I Want to Launch a Health Promotion Program... Where Do I Start?

Launching a health promotion program may seem like a big undertaking, but these three simple steps will help you determine where to begin.

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Health promotion provides a great opportunity to do several things at once:

  • Generate new revenue with added programs
  • Address important health issues your members are struggling with, like weight loss
  • Reduce costs of attrition by promoting greater member retention

Step 1: Planning and Assessment

The first step to starting a health promotion program should be a self-assessment of your club and community. Ask yourself what your club can feasibly do given your size, location, staffing, and membership, and what your community—both members and non-members—needs.

Once you’ve determined what your community needs and what you can do to address it, identify your target audience and issue. Are you considering a program for pregnant mothers with a healthy eating and activity focus? Or will you offer a weight loss program to members and potential members who work in the area? This issue and target audience will then inform the design and implementation of your program.

As you plan your program, it is also important to consider whether the program will be open to non-members, whether it will be part of the membership fee or offered at additional cost, and who will be in charge of running and staffing the program.

More detailed information about planning and assessment, as well as a community assessment  worksheet and tips for assembling a wellness team, can be found in IHRSA’s Building Wellness Programs In Your Club e-book.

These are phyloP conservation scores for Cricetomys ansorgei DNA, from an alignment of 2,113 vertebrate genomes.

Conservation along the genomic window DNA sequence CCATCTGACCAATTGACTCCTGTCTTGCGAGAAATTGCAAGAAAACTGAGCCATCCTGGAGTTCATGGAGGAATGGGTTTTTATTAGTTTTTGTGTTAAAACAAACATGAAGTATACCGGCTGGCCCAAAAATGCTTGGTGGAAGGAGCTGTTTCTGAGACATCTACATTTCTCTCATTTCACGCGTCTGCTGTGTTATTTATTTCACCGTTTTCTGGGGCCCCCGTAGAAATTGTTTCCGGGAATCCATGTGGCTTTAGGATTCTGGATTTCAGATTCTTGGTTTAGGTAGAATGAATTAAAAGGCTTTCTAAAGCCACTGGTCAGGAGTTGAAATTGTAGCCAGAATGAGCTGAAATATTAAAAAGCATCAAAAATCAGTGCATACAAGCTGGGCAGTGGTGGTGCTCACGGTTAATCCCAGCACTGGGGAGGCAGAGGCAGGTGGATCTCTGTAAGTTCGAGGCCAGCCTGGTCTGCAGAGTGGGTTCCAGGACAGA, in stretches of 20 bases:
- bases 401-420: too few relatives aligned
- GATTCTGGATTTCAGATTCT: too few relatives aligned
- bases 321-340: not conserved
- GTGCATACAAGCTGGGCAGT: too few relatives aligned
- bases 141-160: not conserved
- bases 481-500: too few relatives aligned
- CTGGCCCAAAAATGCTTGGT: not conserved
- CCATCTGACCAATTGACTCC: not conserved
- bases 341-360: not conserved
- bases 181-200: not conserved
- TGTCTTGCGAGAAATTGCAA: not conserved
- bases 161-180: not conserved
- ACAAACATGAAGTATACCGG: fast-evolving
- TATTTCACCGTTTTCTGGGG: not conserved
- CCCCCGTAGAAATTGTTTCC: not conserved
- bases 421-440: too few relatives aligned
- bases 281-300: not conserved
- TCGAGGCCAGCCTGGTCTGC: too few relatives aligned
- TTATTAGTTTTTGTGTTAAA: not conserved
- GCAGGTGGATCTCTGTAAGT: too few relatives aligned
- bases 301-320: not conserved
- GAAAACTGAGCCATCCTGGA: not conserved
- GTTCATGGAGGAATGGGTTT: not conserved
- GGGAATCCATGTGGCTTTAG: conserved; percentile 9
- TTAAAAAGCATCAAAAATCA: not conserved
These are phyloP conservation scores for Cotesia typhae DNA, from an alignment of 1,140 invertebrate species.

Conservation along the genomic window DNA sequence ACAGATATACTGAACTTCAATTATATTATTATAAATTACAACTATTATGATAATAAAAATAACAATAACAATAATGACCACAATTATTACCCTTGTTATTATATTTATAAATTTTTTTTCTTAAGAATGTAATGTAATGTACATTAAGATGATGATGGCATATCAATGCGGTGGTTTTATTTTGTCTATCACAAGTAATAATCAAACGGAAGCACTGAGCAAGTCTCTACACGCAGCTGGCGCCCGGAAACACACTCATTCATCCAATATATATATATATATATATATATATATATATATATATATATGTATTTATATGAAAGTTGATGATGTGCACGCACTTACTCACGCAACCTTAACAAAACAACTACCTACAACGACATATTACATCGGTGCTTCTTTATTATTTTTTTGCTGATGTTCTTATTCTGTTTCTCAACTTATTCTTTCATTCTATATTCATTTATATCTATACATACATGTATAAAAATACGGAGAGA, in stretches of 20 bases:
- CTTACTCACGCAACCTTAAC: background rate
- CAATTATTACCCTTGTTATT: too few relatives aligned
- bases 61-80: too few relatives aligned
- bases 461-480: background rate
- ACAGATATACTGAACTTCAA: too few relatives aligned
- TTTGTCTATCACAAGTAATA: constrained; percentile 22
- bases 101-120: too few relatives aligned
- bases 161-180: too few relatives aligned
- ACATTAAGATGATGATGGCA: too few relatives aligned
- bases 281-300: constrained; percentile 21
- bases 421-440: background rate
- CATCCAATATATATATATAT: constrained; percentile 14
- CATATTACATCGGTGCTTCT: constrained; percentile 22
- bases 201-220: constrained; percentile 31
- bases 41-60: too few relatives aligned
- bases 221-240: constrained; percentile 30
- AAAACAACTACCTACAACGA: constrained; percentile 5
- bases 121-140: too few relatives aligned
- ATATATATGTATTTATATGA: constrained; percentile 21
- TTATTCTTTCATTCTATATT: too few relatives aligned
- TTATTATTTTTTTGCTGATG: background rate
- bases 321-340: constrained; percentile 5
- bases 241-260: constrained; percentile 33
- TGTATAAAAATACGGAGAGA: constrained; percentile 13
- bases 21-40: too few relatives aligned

Step 2: Creating Your Program

Once you know what you are going to address and with whom, the next step is setting your goals and building a program that will get people engaged and excited.

Every health club is different, not only in terms of facility and staff size, location, equipment, and services offered, but also in terms of staff specialty and expertise, target population, and overall goals. Thus, no “one size fits all” program can be prescribed.

You can find ideas for programs in the toolkit linked above, or in IHRSA’s best practice e-books, including:

Step 3: As You Implement Your Program, Don’t Forget About Evaluation

Many people view evaluation as the last step in the implementation of a program—get the program going, then assess how it’s doing—but it should be one of the first considerations when designing a health promotion program.

Before you design your program, you want to consider the following:

  • What are the main objectives of your program?
  • What does success look like to you?
  • What are the best ways to measure the program’s success based on the objectives and resources at hand?
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Alexandra Black Larcom @ihrsagetactive

Alexandra Black Larcom, MPH, RD, LDN, is the Senior Manager of Health Promotion & Health Policy for IHRSA. She spends her days working on resources and projects that help IHRSA clubs offer effective health programs in their communities, and convincing lawmakers that policies promoting exercise are an excellent idea. Outside the office you'll most likely find Alex at the gym, running on the Charles River, or, in the fall, by a TV cheering on the Florida Gators.